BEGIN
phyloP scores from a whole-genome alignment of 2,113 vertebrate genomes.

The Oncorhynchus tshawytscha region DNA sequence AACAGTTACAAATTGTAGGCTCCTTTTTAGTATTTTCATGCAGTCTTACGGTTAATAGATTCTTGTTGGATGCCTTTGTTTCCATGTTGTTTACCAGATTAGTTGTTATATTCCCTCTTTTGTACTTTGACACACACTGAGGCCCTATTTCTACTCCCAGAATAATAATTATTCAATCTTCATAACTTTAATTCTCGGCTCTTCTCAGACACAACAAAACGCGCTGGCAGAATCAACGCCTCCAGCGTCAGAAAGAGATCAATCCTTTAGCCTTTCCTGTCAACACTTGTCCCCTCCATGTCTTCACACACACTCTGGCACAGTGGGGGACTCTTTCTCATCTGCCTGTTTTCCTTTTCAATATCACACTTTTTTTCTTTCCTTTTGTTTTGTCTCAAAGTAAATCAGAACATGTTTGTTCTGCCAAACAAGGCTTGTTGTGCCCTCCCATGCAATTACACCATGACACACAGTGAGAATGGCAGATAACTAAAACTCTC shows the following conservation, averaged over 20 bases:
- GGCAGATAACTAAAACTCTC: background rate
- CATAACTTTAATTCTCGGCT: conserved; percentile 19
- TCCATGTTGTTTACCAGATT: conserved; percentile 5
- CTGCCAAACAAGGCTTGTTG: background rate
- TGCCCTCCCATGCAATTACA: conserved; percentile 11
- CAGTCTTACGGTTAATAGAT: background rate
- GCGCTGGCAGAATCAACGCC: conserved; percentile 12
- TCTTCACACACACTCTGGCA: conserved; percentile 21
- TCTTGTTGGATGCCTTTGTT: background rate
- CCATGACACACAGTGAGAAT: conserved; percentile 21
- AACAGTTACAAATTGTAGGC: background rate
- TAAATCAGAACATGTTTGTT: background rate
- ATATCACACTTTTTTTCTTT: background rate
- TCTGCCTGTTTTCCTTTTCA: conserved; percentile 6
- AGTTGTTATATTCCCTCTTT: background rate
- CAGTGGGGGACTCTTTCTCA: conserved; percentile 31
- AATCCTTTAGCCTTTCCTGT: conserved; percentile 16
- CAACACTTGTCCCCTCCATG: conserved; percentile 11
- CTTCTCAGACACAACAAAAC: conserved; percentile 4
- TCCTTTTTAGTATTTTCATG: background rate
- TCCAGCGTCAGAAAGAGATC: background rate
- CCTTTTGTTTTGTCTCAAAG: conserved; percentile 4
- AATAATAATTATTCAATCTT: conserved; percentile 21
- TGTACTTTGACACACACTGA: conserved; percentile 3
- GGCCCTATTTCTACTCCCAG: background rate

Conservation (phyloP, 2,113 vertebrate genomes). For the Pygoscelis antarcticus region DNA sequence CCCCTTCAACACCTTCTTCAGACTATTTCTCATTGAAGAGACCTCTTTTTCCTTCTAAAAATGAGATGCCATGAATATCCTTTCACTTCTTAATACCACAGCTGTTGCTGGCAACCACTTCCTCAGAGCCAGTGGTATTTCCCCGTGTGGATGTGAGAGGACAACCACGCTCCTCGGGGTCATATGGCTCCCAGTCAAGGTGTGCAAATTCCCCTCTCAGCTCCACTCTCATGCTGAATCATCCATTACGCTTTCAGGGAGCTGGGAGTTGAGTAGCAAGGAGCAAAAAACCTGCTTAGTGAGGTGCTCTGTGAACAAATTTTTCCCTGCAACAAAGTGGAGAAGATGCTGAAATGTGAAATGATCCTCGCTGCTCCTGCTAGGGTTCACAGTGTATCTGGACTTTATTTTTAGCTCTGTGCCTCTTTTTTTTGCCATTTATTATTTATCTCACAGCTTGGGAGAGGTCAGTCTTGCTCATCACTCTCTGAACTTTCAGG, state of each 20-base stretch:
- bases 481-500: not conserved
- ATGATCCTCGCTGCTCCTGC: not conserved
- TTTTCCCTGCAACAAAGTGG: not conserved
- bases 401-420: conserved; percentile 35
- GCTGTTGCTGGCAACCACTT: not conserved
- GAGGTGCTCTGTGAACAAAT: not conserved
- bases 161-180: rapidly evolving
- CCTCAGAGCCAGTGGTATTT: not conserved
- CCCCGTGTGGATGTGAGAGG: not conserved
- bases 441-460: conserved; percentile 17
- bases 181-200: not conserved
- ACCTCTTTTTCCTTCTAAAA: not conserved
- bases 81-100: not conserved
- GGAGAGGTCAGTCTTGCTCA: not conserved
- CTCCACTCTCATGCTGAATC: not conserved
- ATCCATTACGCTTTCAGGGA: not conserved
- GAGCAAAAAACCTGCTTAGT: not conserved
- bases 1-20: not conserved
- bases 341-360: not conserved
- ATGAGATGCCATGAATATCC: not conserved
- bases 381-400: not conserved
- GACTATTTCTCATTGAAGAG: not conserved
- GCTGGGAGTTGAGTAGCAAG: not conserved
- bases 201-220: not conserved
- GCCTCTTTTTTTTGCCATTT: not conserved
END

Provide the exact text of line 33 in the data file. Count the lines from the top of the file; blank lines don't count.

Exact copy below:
- GCTGTTGCTGGCAACCACTT: not conserved